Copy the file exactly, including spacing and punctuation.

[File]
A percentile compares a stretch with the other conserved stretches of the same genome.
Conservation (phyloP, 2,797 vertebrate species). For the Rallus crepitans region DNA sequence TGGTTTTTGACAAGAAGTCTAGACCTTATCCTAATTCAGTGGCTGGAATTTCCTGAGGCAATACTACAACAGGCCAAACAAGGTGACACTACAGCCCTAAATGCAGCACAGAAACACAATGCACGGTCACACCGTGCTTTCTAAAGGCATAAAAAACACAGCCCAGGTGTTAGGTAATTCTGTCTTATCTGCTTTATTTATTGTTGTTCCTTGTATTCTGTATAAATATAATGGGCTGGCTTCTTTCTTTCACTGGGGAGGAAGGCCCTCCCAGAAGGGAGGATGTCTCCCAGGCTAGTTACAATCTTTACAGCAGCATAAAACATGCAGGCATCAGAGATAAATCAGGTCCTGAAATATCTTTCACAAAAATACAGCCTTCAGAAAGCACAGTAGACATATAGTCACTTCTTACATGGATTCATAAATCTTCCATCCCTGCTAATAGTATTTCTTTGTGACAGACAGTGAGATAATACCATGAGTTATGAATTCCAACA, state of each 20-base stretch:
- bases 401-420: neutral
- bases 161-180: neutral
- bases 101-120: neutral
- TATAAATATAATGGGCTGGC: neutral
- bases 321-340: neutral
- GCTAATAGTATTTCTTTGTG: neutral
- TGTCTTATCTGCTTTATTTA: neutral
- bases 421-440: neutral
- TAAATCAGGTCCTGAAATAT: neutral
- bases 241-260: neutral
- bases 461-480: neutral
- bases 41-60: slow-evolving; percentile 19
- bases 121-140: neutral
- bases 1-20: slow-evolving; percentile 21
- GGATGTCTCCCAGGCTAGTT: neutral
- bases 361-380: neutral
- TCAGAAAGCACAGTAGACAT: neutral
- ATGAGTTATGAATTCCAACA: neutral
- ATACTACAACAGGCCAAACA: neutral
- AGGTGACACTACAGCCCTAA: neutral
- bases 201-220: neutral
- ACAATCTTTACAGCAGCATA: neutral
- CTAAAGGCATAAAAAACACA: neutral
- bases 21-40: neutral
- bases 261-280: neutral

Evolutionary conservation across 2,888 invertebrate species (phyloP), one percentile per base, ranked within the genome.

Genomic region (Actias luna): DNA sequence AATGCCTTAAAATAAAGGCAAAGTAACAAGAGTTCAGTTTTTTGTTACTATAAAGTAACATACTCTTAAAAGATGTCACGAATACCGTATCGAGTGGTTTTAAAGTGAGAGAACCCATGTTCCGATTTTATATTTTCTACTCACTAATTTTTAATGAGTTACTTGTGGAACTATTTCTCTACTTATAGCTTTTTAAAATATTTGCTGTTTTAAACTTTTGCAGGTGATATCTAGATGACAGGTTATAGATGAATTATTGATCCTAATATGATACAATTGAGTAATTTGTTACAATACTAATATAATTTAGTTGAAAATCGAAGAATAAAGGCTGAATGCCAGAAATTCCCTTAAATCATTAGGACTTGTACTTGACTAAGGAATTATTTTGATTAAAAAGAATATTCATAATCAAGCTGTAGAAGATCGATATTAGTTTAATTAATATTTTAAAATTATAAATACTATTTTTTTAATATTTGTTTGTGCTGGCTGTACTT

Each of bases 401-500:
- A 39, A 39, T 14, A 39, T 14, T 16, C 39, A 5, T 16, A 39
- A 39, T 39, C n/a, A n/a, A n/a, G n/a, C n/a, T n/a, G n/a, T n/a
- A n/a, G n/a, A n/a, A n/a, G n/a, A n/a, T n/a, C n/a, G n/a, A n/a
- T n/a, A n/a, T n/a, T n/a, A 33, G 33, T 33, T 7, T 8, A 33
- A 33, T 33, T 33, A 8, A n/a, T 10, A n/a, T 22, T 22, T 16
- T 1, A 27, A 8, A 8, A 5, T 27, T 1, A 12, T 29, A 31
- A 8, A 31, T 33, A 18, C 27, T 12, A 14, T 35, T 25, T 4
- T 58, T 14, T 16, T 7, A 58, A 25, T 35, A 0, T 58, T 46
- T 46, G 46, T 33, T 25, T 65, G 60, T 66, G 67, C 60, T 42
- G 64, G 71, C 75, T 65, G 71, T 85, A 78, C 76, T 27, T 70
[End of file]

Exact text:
A percentile compares a stretch with the other conserved stretches of the same genome.
Conservation (phyloP, 2,797 vertebrate species). For the Rallus crepitans region DNA sequence TGGTTTTTGACAAGAAGTCTAGACCTTATCCTAATTCAGTGGCTGGAATTTCCTGAGGCAATACTACAACAGGCCAAACAAGGTGACACTACAGCCCTAAATGCAGCACAGAAACACAATGCACGGTCACACCGTGCTTTCTAAAGGCATAAAAAACACAGCCCAGGTGTTAGGTAATTCTGTCTTATCTGCTTTATTTATTGTTGTTCCTTGTATTCTGTATAAATATAATGGGCTGGCTTCTTTCTTTCACTGGGGAGGAAGGCCCTCCCAGAAGGGAGGATGTCTCCCAGGCTAGTTACAATCTTTACAGCAGCATAAAACATGCAGGCATCAGAGATAAATCAGGTCCTGAAATATCTTTCACAAAAATACAGCCTTCAGAAAGCACAGTAGACATATAGTCACTTCTTACATGGATTCATAAATCTTCCATCCCTGCTAATAGTATTTCTTTGTGACAGACAGTGAGATAATACCATGAGTTATGAATTCCAACA, state of each 20-base stretch:
- bases 401-420: neutral
- bases 161-180: neutral
- bases 101-120: neutral
- TATAAATATAATGGGCTGGC: neutral
- bases 321-340: neutral
- GCTAATAGTATTTCTTTGTG: neutral
- TGTCTTATCTGCTTTATTTA: neutral
- bases 421-440: neutral
- TAAATCAGGTCCTGAAATAT: neutral
- bases 241-260: neutral
- bases 461-480: neutral
- bases 41-60: slow-evolving; percentile 19
- bases 121-140: neutral
- bases 1-20: slow-evolving; percentile 21
- GGATGTCTCCCAGGCTAGTT: neutral
- bases 361-380: neutral
- TCAGAAAGCACAGTAGACAT: neutral
- ATGAGTTATGAATTCCAACA: neutral
- ATACTACAACAGGCCAAACA: neutral
- AGGTGACACTACAGCCCTAA: neutral
- bases 201-220: neutral
- ACAATCTTTACAGCAGCATA: neutral
- CTAAAGGCATAAAAAACACA: neutral
- bases 21-40: neutral
- bases 261-280: neutral

Evolutionary conservation across 2,888 invertebrate species (phyloP), one percentile per base, ranked within the genome.

Genomic region (Actias luna): DNA sequence AATGCCTTAAAATAAAGGCAAAGTAACAAGAGTTCAGTTTTTTGTTACTATAAAGTAACATACTCTTAAAAGATGTCACGAATACCGTATCGAGTGGTTTTAAAGTGAGAGAACCCATGTTCCGATTTTATATTTTCTACTCACTAATTTTTAATGAGTTACTTGTGGAACTATTTCTCTACTTATAGCTTTTTAAAATATTTGCTGTTTTAAACTTTTGCAGGTGATATCTAGATGACAGGTTATAGATGAATTATTGATCCTAATATGATACAATTGAGTAATTTGTTACAATACTAATATAATTTAGTTGAAAATCGAAGAATAAAGGCTGAATGCCAGAAATTCCCTTAAATCATTAGGACTTGTACTTGACTAAGGAATTATTTTGATTAAAAAGAATATTCATAATCAAGCTGTAGAAGATCGATATTAGTTTAATTAATATTTTAAAATTATAAATACTATTTTTTTAATATTTGTTTGTGCTGGCTGTACTT

Each of bases 401-500:
- A 39, A 39, T 14, A 39, T 14, T 16, C 39, A 5, T 16, A 39
- A 39, T 39, C n/a, A n/a, A n/a, G n/a, C n/a, T n/a, G n/a, T n/a
- A n/a, G n/a, A n/a, A n/a, G n/a, A n/a, T n/a, C n/a, G n/a, A n/a
- T n/a, A n/a, T n/a, T n/a, A 33, G 33, T 33, T 7, T 8, A 33
- A 33, T 33, T 33, A 8, A n/a, T 10, A n/a, T 22, T 22, T 16
- T 1, A 27, A 8, A 8, A 5, T 27, T 1, A 12, T 29, A 31
- A 8, A 31, T 33, A 18, C 27, T 12, A 14, T 35, T 25, T 4
- T 58, T 14, T 16, T 7, A 58, A 25, T 35, A 0, T 58, T 46
- T 46, G 46, T 33, T 25, T 65, G 60, T 66, G 67, C 60, T 42
- G 64, G 71, C 75, T 65, G 71, T 85, A 78, C 76, T 27, T 70